An Army sergeant accused of trying to murder his wife by tampering with her parachute "was better off with her alive", a court has heard.
Emile Cilliers, 38, of the Royal Army Physical Training Corps, denies sabotaging Victoria Cilliers' parachute in 2015 in an attempt to kill her.
The prosecution alleges he wanted her dead because he thought he would get money from her life insurance.
Mr Cilliers denies two counts of attempted murder.
Prosecutors allege the defendant was £22,000 in debt and believed he was set to get a £120,000 insurance payout in the event of his wife's accidental death.
Mr Cilliers was also having relationships with a number of other women.
However, Elizabeth Marsh QC told a jury at Winchester Crown Court that Mr Cilliers was "financially better off with Mrs Cilliers alive" as he had not been included in her will.
Mrs Cilliers was owed £19,000 by her husband but still had £30,000 in her savings account, which Ms Marsh claimed her client could have continued to plunder.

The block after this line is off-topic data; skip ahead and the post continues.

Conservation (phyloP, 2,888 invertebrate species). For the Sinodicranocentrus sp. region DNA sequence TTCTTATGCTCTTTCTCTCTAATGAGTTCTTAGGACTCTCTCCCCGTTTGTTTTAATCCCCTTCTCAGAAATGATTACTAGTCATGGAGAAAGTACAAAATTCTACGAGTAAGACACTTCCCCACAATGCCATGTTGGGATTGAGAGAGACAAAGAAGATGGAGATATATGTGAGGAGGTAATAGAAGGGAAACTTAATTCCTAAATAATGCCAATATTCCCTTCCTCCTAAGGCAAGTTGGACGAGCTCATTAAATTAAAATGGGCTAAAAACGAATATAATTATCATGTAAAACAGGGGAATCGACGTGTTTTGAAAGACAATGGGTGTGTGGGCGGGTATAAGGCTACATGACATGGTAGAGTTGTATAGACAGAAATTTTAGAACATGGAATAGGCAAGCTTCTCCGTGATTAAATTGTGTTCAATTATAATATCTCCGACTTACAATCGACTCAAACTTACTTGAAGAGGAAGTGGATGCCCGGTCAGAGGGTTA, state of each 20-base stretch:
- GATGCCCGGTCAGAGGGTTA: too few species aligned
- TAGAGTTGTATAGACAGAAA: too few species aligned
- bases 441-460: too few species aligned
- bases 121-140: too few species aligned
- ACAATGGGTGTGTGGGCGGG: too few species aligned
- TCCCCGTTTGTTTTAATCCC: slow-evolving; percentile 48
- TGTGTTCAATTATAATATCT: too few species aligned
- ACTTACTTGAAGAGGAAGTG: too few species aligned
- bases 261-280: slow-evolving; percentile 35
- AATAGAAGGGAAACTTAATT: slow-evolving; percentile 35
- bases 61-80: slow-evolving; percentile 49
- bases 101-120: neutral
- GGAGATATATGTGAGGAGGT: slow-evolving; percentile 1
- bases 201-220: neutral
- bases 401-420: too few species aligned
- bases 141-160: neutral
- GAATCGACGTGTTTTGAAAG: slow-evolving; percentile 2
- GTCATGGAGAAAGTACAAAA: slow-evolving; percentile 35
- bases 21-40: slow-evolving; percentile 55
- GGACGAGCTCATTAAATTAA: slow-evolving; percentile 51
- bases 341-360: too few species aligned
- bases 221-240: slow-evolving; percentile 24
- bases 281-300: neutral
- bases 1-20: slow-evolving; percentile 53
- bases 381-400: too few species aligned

'No Prince Charming'
Ms Marsh admitted her client was "no Prince Charming", but added: "Killing Victoria would be the equivalent of killing the goose that lays the golden egg".
The court heard how Mr Cilliers spent thousands of pounds he did not have on items for himself, including a television for £3,500, skiing equipment and electronic gadgets.
Ms Marsh said he "lied to fuel his lust and to cover his erratic financial tracks" but his lies were "mainly flights of fancy".
"You might be surprised Mr Cilliers is not more of a fan of skydiving, since his head is so often in the clouds," she said.
Mrs Cilliers, an experienced skydiver, survived the 4,000ft (1,220m) fall at Netheravon airfield in Wiltshire in April 2015.
The trial continues.